The flow restrictors (tubes 54 and 56 in the embodiment illustrated in FIGS. 1-3) create a pressure drop sufficient to clear reaction product and condensed humidity from the channels 18 and 24. This eliminates the need for the conventional long, tortuous channels, channels with small hydraulic diameters and excessive flow rates. At least 50%, and preferably all of the pressure drop should occur at the flow restrictors. Moreover, where the channel inlets and outlets are associated with common inlet and outlet manifolds, the pressure differential between the manifolds will be determined by the restrictor geometry and the reactant flow rate. When one channel becomes obstructed with reactant products or condensate, flow in that channel ceases and flow continues in the remaining unblocked channels. The pressure differential between the inlet and outlet manifolds increases because the reactants that normally flow through the blocked channel are now flowing through the remaining unblocked channels. In the blocked channel, there is no pressure differential across the restrictor because there is no flow. Consequently, the pressure differential across the blockage itself is equal to the pressure differential across the inlet and outlet manifolds. Such a pressure differential will be sufficient to: clear any blocked channels of reaction product and condensed humidity. The restrictors are also preferably uniformly sized, which provides uniform pressure differentials and reactant flow through the channels and from plate to plate.
It should be noted that flow restrictors are not limited to the relatively small inlet tube arrangement illustrated in FIGS. 1-3. For example, the cathode plate 62 illustrated in FIGS. 4-6 includes a series of z-shaped channels 64 that extend from the inlet manifold 66 to the outlet manifold 68. Constrictions 70, which are narrower than the z-shaped channels 64, are formed at the inlet end 72 of each channel. In the exemplary embodiment, the cross-sectional area of the constrictions 70 is approximately one-tenth that of the channels 64. The constrictions 70 create a pressure drop in the same manner as the inlet tubes 54 and 56 illustrated in FIGS. 1-3.
Other types of flow restrictors may also be employed. For example, the flow areas of the inlet and outlet tubes could all be large enough that they will not create any appreciable pressure drop. Here, baffles could be located within the channels to act as flow restrictors. Baffles could also be added to the channels in the embodiments illustrated in FIGS. 1-6 in order to increase the pressure differential between the inlet and outlet manifolds. In addition, although the preferred location of the flow restrictors is at or near the inlet end of the reactant channels, the location may be changed as applications require.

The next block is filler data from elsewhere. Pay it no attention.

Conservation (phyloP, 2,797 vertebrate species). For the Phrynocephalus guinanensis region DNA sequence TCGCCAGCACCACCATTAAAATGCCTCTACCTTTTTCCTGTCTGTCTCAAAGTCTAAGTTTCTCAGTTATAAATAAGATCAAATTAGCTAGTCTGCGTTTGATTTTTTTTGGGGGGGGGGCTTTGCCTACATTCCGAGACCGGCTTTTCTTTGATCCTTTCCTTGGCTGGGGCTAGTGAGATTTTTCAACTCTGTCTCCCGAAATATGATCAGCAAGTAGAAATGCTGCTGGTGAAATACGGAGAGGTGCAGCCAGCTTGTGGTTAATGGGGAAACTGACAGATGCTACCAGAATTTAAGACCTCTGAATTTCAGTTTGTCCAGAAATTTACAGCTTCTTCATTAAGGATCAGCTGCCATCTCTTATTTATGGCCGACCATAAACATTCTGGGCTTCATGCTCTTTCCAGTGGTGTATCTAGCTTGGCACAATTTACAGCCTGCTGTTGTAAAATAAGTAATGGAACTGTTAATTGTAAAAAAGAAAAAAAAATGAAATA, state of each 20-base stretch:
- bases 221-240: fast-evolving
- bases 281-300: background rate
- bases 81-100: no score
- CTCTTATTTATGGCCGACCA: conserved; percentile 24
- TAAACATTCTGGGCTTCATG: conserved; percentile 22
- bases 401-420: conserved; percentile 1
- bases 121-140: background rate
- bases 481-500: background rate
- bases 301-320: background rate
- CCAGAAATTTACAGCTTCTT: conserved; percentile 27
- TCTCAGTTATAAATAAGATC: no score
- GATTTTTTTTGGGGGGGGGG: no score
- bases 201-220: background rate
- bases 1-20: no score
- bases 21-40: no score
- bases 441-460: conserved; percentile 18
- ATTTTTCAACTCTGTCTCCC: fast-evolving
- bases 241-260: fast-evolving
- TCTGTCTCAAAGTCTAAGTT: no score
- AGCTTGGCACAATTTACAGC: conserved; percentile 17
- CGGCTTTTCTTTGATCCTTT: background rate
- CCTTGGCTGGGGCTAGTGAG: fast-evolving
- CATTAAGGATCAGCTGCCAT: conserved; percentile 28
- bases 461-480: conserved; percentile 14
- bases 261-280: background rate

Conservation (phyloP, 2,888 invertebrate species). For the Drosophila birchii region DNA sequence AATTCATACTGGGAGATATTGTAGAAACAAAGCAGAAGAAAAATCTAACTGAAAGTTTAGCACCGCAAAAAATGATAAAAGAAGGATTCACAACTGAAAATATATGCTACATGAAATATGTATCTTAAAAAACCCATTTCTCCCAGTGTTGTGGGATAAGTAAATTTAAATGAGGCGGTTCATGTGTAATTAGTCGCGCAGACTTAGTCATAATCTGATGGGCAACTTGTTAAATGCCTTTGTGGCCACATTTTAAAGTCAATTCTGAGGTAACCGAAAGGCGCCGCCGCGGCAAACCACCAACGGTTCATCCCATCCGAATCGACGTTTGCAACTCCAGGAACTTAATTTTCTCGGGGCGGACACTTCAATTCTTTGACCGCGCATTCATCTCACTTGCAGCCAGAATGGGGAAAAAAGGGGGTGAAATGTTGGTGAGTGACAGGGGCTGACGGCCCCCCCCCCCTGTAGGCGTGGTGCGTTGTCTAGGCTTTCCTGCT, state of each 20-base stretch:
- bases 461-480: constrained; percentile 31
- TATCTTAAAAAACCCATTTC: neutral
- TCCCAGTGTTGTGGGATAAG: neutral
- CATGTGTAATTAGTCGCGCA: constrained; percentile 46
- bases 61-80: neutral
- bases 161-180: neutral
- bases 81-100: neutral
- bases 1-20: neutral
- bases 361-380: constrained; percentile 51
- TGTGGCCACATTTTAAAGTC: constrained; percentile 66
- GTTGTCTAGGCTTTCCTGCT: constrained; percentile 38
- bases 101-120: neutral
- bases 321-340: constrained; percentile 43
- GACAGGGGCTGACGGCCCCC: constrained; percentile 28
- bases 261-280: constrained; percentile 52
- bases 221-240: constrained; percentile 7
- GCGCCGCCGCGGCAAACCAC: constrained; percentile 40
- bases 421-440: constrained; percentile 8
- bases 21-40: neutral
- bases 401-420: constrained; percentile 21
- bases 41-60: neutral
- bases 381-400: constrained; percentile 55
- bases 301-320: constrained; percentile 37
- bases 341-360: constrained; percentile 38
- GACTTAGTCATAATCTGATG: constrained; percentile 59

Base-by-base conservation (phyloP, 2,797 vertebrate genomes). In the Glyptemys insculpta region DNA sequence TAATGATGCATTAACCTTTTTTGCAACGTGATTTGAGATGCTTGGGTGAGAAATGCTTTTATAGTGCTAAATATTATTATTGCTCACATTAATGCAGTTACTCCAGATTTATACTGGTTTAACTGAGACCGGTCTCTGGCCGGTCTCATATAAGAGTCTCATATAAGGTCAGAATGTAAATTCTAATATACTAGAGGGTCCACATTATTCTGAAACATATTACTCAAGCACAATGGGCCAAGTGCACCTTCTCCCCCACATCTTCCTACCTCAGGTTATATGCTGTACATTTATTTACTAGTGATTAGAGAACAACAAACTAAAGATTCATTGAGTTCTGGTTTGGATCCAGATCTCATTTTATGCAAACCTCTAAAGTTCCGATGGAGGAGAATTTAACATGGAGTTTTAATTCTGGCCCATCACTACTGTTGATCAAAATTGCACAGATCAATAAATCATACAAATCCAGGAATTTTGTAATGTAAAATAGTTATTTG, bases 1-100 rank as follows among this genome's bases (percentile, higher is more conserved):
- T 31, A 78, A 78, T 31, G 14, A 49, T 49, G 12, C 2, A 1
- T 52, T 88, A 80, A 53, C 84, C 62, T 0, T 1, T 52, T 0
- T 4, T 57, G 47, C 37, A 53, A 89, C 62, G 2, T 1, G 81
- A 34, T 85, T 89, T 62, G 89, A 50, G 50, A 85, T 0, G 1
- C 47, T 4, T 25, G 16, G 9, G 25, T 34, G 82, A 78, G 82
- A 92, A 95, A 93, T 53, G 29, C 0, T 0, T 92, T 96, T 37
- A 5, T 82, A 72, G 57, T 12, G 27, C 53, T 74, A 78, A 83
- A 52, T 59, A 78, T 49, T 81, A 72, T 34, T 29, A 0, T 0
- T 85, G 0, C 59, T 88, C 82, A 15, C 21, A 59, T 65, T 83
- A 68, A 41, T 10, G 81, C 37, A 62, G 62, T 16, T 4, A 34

With respect to materials and manufacture, the bipolar plate 12 and frame 14 illustrated in FIGS. 1-3 are preferably formed from aluminum, titanium, or steel and fabricated using hydroforming, coining, bending, stamping, or other common metal forming processes. The cathode plate 62 illustrated in FIGS. 4-6 is preferably formed from aluminum, titanium, steel, graphite, or conductive plastic and can be fabricated by machining, casting and molding processes. The surfaces of these components may be coated with a corrosion protective coating that is suitable for a PEM fuel cell environment such as gold, platinum, palladium, titanium nitride, or titanium aluminum nitride. These materials may be electrochemically deposited or vapor deposited. The tubes may be formed from metal, plastic or other suitable materials.
Although other configurations are within the scope of the present inventions, the exemplary bipolar plate assembly 10 illustrated in FIGS. 1-3 is configured as follows. The frame member 14 is about 10.3 inches in length and about 9.6 inches in width (not including the protrusions 56), while the bipolar plate 12 is about 8.0 inches in length and about 8.0 inches in width. There are 50 equally spaced oxidant channels 18 and 50 equally spaced fuel channels 24. The width of each channel is about 0.055 inch, the depth is about 0.02 inch and the thickness' of the ridges 20 and 26 are about 0.01 inch. Thus, the thickness of the illustrated bipolar plate 12 is about 0.03 inch. The side walls 28 are about 0.01 inch to about 0.03 inch thick and define an angle of about 100° with the bottom surface of the associated fuel or oxidant channel.
The exemplary cathode plate 62 illustrated in FIGS. 4-6 is hexagonal in shape that is about 2.0 inches in length on each side and about 0.40 inch thick. The width of the channels 64 is about 0.03 inch and the depth is about 0.01 inch to about 0.03 inch. The width of the constrictions 70 is about 0.008 inch and the depth is about 0.01 inch.